Thursday, 29 December 2016

Week 52: "52 Weeks=52 Ancestors"

As we draw the 2016 genealogy challenge “52 weeks=52 ancestors” to a close it reminds me of years ago, on New Year’s Day, the local pop radio station would do a countdown of the top 100 songs of the previous year.  The excitement and build-up of which song would they select as number one would keep me glued to the radio!

Wouldn’t it be great if I could do the same thing today?  Create a top ten countdown of our Palin ancestors.  Granted there won’t be pop songs, but ten Palins from our site selected for having made their mark in the history books or made a difference in their world.  What a fun idea!  So without further ado….

Thursday, 22 December 2016

Week 51: Christmas of Days Gone By

Every family has their own unique way of spending Christmas and have their own traditions, but chances are some of the traditions could have been handed down from generations gone by.  Do we know how our ancestors would celebrate Christmas and is there a way we can find out?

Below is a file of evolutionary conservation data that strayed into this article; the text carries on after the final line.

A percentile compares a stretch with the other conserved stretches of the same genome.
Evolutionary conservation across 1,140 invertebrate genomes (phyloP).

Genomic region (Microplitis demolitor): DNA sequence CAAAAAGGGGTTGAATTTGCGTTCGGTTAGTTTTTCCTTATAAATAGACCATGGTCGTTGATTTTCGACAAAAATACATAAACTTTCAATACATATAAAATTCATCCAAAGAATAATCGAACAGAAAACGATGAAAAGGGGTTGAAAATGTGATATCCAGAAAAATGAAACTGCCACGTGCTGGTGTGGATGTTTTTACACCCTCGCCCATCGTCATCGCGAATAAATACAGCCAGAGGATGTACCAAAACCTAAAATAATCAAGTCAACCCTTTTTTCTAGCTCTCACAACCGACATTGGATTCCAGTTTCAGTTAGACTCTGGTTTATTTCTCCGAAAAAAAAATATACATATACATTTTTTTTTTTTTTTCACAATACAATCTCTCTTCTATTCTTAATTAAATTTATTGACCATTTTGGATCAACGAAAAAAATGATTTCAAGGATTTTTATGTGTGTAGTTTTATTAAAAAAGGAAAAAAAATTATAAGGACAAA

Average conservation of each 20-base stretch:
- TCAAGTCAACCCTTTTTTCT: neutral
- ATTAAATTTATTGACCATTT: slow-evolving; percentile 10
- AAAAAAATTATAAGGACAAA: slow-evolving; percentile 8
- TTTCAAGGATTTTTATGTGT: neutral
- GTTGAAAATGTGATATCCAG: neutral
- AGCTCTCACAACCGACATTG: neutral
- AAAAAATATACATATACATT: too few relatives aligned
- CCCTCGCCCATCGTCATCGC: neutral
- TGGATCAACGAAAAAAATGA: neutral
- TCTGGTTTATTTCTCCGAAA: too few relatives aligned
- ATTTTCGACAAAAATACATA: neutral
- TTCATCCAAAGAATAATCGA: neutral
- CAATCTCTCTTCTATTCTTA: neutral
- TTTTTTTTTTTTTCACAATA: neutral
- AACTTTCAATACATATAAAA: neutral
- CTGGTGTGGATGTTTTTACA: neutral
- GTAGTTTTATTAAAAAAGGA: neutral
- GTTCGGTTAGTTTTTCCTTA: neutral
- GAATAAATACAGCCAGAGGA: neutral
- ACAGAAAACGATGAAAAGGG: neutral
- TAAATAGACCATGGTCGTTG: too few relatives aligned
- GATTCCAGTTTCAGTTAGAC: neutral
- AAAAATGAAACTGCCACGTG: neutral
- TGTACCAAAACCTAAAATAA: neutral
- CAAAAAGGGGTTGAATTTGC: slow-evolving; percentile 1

I thought it would be a far fetched idea but I would check the newspapers and see if I could find anything there.  Sure enough, I found a couple of articles. 

Thursday, 15 December 2016

Week 50: Head Scratcher

Sometimes when searching for family members in the family tree, it is not as easy as connecting the dots.  There could be all kinds of brick walls that a genealogist could face from incorrect dates of birth to names being misspelled.  Sometimes even the first name is given incorrectly. 

Thursday, 8 December 2016

Week 49: Palin vs Palin

Some family trees have beautiful leaves, and some have just a bunch of nuts. Remember, it is the nuts that make the tree worth shaking. (author unknown)

Not everyone in our tree can be a respected farmer, a doctor, a policeman, or a soldier.  Every once in a while we will come across a person in the tree, who, let’s just say, walked on the wrong side of the street.

Thursday, 1 December 2016

Week 48: Minsterworth Court

Family history is not just about when a person was born, who they married and when they died, but also how they lived and perhaps where they lived.  The five “w’s” certainly apply when it comes to family history and telling their story.

Who –    What was their name, their parents, their siblings, their spouses, their children?
What –   What is their story?
Where – Where did they live as a child, as an adult, where did they work?
When -   When were they born, married, died?
Why -     Why is this person of interest and why did an event take place?

This blog is about looking and searching deeply into the where question.